• Diluent should be clear, not cloudy
  • Gently draw up vaccine from the ampoule and add to the diluent bag
  • Complete process (thawing + adding to the diluent) in 90 sec or less
  • Gently swirl and invert the diluent bag several times
  • Record the time of preparation on diluent bag
  • Keep the ready prepared bags at a temperature of 15 – 25 °C

During the application of the vaccine it is important to:

  • Use sterile infusion kits.
  • Use the vaccine within 2 hours after preparation.
  • Not allow contaminated air to enter the vaccine bags. Use air inlet filters.
  • Keep the vaccination equipment clean throughout the hatch day.
  • Change needles frequently (every hour).

Beside the vaccination against Marek’s disease, often a spray vaccination against Infectious Bronchitis is done at the hatchery. Prior to use, the vaccine is dissolved in water, after which it expires within hours. Therefore it must be used immediately after preparation. The water serves as a transport medium for the live virus to the chicks.

  • Once sprayed the virus will attach to the mucosa cells of the chicks’ eyes and upper respiratory tract. The cleaning of the feathers with the beak will optimise the uptake.
  • When using spray vaccination it is important that the droplet size is not too small (at least 100 – 150 microns).
  • The spray must not look like a steam. Such small droplets will be inhaled too deeply, which can results in post-vaccination reactions.

When preparing the vaccine it is important that there is dedicated equipment only for this purpose. Any disinfectant present can kill the virus. Make sure that the water is of good quality (no chlorine, low mineral content) and that all the chicks are sprayed evenly.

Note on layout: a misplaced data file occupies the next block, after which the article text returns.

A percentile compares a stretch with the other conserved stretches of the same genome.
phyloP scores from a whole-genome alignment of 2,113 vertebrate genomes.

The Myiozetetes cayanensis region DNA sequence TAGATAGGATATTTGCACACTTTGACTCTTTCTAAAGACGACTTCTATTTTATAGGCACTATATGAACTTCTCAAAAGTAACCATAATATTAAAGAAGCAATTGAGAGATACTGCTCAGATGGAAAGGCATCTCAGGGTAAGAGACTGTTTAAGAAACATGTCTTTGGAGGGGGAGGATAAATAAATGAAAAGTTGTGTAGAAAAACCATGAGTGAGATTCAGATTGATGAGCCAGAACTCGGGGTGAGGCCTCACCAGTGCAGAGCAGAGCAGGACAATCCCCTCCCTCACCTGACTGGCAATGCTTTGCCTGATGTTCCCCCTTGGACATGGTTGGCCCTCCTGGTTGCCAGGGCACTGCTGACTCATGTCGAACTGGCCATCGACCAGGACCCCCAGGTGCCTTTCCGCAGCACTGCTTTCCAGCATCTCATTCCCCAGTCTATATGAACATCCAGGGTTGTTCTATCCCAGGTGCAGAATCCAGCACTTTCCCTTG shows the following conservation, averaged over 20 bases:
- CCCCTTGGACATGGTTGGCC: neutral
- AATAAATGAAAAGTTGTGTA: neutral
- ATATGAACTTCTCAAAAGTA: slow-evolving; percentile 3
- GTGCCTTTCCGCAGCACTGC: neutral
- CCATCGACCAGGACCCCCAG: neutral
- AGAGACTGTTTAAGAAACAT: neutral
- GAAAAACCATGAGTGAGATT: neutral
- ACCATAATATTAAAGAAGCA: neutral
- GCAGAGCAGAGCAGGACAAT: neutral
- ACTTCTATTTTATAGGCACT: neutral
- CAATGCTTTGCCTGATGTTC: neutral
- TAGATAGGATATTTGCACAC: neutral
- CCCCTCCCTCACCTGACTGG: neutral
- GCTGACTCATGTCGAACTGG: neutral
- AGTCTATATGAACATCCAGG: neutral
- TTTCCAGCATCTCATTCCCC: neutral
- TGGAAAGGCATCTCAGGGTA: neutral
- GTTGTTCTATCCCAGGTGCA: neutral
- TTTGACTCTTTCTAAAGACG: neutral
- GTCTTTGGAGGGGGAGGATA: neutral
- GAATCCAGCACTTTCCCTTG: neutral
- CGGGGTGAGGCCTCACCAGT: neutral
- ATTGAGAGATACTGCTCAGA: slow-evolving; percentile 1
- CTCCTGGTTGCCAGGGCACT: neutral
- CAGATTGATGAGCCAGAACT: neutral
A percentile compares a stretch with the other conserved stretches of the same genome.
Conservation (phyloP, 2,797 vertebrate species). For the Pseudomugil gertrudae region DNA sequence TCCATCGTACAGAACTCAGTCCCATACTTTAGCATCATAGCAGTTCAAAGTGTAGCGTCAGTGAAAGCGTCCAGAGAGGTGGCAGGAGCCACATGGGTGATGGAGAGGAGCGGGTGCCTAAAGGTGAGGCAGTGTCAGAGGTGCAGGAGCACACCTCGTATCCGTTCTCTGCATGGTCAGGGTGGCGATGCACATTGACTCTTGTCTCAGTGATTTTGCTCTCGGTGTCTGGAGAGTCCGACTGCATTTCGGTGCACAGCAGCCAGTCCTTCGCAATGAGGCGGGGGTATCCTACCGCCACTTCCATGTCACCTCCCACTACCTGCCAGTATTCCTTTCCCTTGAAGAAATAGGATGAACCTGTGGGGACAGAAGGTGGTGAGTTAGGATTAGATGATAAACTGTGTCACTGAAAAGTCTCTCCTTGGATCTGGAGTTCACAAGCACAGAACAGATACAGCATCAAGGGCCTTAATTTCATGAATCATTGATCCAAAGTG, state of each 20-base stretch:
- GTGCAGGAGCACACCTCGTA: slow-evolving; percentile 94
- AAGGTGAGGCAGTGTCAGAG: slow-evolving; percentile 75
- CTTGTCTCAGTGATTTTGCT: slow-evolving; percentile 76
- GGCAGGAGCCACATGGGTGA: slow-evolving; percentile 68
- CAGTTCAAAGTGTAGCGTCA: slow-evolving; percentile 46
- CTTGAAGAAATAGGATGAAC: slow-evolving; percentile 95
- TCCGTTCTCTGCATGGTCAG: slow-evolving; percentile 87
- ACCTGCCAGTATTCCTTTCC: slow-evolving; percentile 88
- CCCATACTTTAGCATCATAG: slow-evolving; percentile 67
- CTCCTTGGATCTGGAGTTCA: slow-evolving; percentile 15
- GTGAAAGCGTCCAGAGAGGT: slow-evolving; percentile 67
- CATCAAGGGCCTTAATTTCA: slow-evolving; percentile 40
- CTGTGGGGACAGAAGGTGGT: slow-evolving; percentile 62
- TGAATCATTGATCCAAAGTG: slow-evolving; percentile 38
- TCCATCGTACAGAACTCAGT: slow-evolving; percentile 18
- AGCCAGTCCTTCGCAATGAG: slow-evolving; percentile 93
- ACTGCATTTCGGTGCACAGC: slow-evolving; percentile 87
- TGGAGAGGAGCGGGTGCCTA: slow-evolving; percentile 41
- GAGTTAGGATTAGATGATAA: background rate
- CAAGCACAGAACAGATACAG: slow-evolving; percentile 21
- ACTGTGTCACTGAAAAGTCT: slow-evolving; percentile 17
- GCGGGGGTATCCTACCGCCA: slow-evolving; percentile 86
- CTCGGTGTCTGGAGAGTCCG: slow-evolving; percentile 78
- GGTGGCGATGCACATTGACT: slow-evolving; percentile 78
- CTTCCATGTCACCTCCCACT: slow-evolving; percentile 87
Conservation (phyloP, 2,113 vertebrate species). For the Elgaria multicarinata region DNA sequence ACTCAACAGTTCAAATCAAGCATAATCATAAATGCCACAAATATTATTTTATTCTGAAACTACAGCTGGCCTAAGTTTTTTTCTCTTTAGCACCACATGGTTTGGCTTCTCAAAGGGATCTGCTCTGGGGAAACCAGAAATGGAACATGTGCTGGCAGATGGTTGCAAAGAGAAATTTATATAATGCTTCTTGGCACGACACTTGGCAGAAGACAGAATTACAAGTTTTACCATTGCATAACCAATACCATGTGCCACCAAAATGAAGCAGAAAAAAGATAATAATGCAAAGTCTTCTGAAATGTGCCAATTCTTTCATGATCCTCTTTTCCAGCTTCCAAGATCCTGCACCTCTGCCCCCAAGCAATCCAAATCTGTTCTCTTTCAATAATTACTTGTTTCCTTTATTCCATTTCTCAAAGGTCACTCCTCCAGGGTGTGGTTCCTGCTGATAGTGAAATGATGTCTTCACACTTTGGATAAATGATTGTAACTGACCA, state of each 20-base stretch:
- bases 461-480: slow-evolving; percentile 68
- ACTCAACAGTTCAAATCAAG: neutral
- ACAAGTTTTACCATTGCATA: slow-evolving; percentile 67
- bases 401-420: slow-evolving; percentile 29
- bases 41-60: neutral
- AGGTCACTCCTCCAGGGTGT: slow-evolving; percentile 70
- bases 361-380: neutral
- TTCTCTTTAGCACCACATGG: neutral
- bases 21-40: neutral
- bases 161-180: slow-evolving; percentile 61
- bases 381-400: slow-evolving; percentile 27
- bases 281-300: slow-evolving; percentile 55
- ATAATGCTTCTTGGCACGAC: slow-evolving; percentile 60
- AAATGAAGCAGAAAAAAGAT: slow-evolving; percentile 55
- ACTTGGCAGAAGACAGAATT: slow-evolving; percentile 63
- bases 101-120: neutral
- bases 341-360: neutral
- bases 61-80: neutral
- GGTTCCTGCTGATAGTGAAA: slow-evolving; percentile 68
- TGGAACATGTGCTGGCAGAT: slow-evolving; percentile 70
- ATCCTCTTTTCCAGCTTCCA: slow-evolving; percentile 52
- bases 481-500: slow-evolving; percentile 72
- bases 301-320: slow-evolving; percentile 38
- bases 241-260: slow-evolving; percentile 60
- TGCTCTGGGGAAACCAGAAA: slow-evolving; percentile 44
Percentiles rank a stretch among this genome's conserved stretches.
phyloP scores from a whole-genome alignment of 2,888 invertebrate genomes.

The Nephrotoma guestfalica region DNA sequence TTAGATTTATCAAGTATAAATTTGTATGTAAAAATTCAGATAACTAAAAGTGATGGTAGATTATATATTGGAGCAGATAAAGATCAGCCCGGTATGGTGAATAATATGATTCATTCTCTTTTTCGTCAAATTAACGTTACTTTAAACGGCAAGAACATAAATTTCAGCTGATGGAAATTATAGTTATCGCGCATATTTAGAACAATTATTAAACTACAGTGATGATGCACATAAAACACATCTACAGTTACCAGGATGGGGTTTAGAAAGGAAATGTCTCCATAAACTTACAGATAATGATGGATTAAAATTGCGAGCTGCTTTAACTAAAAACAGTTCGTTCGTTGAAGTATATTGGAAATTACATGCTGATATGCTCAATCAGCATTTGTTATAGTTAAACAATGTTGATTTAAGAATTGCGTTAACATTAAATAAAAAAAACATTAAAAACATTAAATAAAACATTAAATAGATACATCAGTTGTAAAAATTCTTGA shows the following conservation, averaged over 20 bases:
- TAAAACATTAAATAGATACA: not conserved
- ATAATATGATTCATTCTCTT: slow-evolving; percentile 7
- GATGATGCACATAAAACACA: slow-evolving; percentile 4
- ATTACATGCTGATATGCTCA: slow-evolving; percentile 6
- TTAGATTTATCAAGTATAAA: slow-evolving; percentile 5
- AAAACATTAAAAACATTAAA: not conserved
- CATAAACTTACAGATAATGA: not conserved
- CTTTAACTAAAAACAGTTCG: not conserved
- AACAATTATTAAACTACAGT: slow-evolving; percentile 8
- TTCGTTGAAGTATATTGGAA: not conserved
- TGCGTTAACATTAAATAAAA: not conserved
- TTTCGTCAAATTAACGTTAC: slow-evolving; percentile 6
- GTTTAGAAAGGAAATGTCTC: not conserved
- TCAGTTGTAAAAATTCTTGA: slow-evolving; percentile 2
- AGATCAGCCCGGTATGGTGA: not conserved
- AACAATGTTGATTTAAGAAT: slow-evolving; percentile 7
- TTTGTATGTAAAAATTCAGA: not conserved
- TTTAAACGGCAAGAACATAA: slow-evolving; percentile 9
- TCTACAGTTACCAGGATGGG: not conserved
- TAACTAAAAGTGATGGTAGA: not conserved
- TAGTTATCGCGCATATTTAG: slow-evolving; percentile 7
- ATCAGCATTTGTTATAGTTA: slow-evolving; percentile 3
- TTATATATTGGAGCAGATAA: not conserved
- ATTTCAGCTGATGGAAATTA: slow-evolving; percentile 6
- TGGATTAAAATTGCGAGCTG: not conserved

Chick Holding and Transport

The behaviour of the chicks is the best indicator of the climate conditions during chick holding and transport. Under optimal conditions the chicks are mostly quiet, breathe calmly through the nostrils and are evenly spread within the boxes. If it is too hot the chicks will start panting, which leads to increased moisture loss and dehydration. If it is too cold the chicks will huddle together. Chilling is likely if wet chicks (pulled early, vaccinated by spray) are placed in a store with high air speed or too cold temperature.

In general an air temperature between the boxes of 25–27 °C (77–80 °F) and a relative humidity of 50–60 % is recommended. However not the room temperature, but the temperature inside of the boxes is crucial for the well being of the chicks. Usually it should be 33–35 °C (91–95 °F). So the optimal room temperature differs depending on the air movement in the room, the type of the boxes, the way of stacking and the number of chicks per box. In order to give the chicks a good rest the holding room should be kept dark. Light should be only provided if the chicks received feed.

It is a good practise to check the conditions during holding and transport with a data logger.

If the chicks are scheduled for a long journey they benefit from extra moisture, that can be given during vaccination without extra handling. When applying the injection subcutaneously the diluent volume can be increased to 0.5 ml. Of course the vaccine

dosage should stay the same. Therefore a different size of diluent bag has to be used. The volume for an intramuscular injection should not be bigger than 0.2 ml to avoid tissue damage.

Do the basics right

  • 1. Always pay attention to the behaviour of the chicks. It is the best indicator for their well being.
  • 2. Prepare the vaccine in a separate, clean room.
  • 3. Don’t allow unfiltered air to enter the vaccine bags or bottles.
  • 4. Keep the vaccination equipment clean throughout the hatch day. Change needles regularly.
  • 5. Temperature of the chick processing and holding room should be approximately 25 °C (77 °F).